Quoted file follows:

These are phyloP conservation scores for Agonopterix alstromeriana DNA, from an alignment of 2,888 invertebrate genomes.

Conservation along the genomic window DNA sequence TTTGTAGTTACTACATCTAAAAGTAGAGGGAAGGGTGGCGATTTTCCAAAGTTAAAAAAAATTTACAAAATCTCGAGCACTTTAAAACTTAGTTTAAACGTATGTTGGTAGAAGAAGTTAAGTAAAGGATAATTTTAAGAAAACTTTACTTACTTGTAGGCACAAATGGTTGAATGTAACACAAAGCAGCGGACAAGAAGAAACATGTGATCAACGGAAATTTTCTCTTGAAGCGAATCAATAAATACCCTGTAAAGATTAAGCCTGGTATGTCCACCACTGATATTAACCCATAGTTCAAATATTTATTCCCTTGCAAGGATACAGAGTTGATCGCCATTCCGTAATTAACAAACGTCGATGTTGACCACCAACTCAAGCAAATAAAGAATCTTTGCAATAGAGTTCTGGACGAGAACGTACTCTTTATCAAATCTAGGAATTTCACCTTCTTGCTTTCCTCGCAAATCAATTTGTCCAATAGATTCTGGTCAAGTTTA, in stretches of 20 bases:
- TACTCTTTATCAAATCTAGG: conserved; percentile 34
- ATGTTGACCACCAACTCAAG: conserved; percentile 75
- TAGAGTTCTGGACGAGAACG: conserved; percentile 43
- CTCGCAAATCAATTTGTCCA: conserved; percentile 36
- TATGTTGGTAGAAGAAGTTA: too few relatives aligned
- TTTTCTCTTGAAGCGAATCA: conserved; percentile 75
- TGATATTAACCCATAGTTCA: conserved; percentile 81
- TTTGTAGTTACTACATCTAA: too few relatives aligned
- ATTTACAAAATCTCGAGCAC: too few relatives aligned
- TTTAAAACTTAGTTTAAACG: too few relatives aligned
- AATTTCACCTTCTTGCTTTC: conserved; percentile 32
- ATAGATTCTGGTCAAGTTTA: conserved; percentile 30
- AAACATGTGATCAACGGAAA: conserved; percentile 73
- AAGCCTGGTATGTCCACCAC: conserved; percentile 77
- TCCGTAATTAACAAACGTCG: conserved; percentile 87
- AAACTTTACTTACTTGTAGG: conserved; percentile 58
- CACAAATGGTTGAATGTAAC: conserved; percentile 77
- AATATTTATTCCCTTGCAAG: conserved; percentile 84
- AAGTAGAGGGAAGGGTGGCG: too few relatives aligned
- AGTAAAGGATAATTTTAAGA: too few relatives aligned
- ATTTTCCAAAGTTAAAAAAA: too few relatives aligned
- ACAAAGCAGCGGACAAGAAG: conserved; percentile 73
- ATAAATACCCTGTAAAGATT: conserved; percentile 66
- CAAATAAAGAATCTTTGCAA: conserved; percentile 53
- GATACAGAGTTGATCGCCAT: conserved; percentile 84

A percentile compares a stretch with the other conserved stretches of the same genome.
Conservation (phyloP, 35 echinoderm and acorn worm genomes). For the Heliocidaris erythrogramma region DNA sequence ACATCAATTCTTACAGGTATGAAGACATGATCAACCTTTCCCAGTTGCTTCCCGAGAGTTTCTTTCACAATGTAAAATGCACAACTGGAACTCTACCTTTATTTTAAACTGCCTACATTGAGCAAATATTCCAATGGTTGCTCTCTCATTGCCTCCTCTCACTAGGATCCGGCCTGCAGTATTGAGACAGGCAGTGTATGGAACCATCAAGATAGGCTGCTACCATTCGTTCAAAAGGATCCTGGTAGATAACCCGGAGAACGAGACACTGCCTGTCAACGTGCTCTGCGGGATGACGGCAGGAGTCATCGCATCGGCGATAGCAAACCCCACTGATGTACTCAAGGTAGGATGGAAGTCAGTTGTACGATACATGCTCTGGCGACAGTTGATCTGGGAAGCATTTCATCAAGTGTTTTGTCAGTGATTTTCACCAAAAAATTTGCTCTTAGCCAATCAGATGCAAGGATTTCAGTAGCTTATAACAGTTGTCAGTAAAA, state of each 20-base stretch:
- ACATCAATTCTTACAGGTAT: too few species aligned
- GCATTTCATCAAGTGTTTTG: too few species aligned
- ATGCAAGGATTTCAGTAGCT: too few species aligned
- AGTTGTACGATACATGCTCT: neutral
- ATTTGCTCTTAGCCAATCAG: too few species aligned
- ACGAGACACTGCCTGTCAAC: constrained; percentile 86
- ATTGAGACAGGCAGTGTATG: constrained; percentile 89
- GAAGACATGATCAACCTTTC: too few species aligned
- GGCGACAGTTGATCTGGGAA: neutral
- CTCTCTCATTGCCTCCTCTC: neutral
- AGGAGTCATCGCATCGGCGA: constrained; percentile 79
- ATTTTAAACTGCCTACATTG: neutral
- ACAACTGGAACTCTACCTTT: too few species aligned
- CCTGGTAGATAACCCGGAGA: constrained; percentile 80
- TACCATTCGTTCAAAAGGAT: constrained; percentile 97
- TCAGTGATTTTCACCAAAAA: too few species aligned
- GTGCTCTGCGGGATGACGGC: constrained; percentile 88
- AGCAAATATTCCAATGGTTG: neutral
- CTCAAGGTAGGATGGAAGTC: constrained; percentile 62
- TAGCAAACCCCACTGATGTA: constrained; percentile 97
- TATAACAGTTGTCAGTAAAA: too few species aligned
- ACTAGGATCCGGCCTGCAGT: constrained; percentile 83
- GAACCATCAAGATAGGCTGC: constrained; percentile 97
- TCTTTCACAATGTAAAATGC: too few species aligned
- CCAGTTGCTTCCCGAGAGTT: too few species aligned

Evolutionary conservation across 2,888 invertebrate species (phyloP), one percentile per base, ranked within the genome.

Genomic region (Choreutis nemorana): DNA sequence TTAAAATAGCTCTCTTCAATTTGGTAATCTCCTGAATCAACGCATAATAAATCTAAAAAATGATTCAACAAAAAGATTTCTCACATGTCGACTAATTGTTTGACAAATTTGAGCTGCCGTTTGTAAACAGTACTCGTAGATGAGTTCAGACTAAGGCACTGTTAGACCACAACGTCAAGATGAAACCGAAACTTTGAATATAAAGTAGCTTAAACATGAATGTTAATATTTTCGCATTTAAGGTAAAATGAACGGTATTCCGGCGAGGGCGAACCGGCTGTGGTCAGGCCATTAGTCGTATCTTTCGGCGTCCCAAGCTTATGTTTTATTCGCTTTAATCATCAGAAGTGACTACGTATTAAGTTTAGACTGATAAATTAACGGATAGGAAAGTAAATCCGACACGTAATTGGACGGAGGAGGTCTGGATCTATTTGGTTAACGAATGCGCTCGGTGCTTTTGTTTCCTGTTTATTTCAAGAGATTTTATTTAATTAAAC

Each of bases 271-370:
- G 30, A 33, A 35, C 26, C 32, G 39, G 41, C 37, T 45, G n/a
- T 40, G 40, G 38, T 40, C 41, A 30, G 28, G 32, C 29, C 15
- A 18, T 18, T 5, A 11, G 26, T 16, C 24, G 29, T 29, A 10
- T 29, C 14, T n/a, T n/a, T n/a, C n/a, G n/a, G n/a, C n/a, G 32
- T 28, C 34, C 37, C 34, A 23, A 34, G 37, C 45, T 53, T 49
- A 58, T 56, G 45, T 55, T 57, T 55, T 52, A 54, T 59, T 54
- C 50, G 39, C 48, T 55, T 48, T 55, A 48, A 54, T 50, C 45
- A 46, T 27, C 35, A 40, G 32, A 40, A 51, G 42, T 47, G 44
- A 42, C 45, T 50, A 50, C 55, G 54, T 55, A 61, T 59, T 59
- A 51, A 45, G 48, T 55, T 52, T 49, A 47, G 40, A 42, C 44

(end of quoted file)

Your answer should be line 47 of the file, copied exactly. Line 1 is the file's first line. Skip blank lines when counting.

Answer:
- AGCAAATATTCCAATGGTTG: neutral